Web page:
- Carry out problems in linear equations and matrices such as systems of linear equations, matrix operations and Rn, and matrix transformations.
- Analyze ideas and solve linear systems such as row–echelon form of a matrix, elementary operations and matrices, and similar matrices.
- Compute and understand determinants including definition and properties, cofactor expansion, computation of inverses, and applications.
- Model real vector spaces including the definition and examples of vector spaces, subspaces, span and linear independence, basis and dimension, homogeneous systems, coordinates and isomorphisms, and rank.
- Apply inner product spaces such as definition of inner product space, geometry (length, angles, orthogonality, projections), Gram-Schmidt orthogonalization, and orthogonal complements.
- Compute and understand linear transformations and matrices including definition and examples, kernel and range of a linear transformation, matrix of linear transformation, vector space of linear transformation, and similarity.
- Conduct proofs of eigen values and eigen vectors including diagonalization of similar matrices and diagonalization of symmetric matrices.

Advanced mathematics is one of the basic and foundational topics in mathematics that every mathematics major needs to understand, including a formal introduction to the concepts of logic, finite and infinite sets, functions, methods of proof and axiomatic systems. The student will learn to read and understand mathematical definitions, and write mathematical proofs. The quality of writing is an integral part of the overall course grade. The student may be asked to revise assignments multiple times before receiving credit. A minimum of 16 pages is required, including formal writing appropriate to the discipline. In this course students are expected to work on the sometimes difficult transition from a computational approach to mathematics to an abstract and conceptual one. Upon successful completion of Math 321 – Introduction to Advanced Mathematics, the student will be able to:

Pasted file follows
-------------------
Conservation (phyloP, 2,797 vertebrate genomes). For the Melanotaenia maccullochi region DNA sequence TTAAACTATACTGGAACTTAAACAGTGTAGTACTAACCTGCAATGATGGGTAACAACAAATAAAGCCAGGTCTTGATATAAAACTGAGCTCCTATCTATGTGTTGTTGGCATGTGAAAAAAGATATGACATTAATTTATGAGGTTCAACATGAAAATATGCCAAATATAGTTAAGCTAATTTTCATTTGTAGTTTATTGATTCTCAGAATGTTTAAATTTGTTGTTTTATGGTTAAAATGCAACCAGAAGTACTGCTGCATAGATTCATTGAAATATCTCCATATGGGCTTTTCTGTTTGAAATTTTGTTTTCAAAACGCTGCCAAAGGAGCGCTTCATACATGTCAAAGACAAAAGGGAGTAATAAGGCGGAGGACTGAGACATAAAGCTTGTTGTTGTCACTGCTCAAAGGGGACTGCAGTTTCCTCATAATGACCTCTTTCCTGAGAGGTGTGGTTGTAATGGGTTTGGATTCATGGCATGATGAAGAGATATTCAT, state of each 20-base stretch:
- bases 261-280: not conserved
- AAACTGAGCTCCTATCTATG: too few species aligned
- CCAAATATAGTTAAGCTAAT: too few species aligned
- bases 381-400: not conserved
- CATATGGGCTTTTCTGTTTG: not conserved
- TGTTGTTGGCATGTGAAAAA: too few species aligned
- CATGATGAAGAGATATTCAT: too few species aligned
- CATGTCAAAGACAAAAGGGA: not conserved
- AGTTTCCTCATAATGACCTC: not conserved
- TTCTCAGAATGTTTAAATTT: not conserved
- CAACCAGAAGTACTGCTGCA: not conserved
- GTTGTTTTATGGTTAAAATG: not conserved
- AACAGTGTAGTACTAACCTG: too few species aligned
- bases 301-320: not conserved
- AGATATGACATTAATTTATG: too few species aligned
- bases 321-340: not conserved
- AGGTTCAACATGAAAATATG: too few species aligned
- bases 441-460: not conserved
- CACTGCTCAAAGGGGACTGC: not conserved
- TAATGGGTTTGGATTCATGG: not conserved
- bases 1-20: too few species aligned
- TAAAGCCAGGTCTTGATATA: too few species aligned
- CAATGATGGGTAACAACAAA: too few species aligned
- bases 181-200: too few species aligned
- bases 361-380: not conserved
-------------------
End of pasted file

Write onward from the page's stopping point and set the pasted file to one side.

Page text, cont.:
- Develop and write direct proofs, proofs by contradiction, and proofs by induction.
- Formulate definitions and give examples and counterexamples.
- Understand the axiomatic approach to simple mathematical systems.
- Understand and model propositional logic.
- Compute basic number theory, including divisibility and modular arithmetic.
- Compute basic operations of set theory, functions on sets, and relations.

In Math 327 – History of Mathematics, the student will be able to apply critical thinking, including rules of logical sequence to problem-solving centered on the beauty, power, clarity and precision of formal systems. The history of mathematics may be of interest to any student with a strong interest in mathematics and the appropriate background. It is particularly recommended for students wishing to teach secondary mathematics. This course is a historical development of mathematical techniques and ideas, including the inter-relationships of mathematics and sciences. Highlights include: Euclidean geometry and number theory including classical constructions, history of calculus, foundations for analysis, polynomial equations, and set theory and logic. Upon successful completion of Math 327 – History of Mathematics, the student will be able to:

- Solve problems using historical techniques, including ancient mathematics such as Egyptian fractions, and more modern mathematics such as solving cubic equations with Cardano’s formula.
- Describe the Calculus of Newton and Leibniz, and explain the subtle flaws in their development that are repaired by modern ǫ, δ definitions.
- State Euclid’s fifth postulate, explain why mathematicians spent centuries trying to prove it, state its negation, and explain how the negation leads to non-Euclidean geometries.
- Perform some classical constructions with a straightedge and compass, and describe the history of the three “impossible constructions.”
- Describe the lives of some important figures in the history of mathematics, including knowing when they lived, what they are famous for, and some important biographical facts.
- Explain what an axiom system is, what it means for an axiom system to be consistent, what Goedel’s work tells us about our ability to prove consistency, and how mathematicians’ views of axiom systems have evolved since the time of Euclid.
- Historically important mathematicians and scientists will be interwoven with studying the mathematics they developed.